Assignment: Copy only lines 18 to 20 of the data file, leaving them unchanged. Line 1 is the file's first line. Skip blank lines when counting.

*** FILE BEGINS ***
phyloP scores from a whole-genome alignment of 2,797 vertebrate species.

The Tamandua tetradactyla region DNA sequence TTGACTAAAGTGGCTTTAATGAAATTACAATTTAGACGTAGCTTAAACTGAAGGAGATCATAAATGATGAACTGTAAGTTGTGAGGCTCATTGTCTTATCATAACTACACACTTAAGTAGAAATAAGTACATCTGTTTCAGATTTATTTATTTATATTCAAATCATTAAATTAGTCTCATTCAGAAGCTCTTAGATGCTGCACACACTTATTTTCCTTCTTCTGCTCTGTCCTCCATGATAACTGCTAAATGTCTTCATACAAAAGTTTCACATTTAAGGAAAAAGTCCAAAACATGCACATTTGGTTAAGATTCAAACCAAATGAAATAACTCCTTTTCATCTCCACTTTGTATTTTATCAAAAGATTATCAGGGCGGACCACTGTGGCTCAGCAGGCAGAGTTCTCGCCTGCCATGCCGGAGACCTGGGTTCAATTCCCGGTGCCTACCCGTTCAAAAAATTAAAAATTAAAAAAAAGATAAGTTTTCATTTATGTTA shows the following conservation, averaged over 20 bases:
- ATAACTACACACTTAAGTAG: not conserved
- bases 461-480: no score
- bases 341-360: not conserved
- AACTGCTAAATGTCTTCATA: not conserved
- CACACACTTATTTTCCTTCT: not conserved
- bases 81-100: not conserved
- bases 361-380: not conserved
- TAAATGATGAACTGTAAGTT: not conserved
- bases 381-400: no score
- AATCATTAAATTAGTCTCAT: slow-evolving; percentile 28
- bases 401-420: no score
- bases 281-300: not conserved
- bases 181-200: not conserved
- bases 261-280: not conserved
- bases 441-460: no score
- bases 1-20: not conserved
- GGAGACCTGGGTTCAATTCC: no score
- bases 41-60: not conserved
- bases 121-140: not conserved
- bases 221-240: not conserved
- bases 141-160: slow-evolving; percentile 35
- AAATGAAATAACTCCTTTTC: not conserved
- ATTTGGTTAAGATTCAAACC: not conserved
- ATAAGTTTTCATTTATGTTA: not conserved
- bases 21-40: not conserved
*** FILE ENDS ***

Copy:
- bases 1-20: not conserved
- GGAGACCTGGGTTCAATTCC: no score
- bases 41-60: not conserved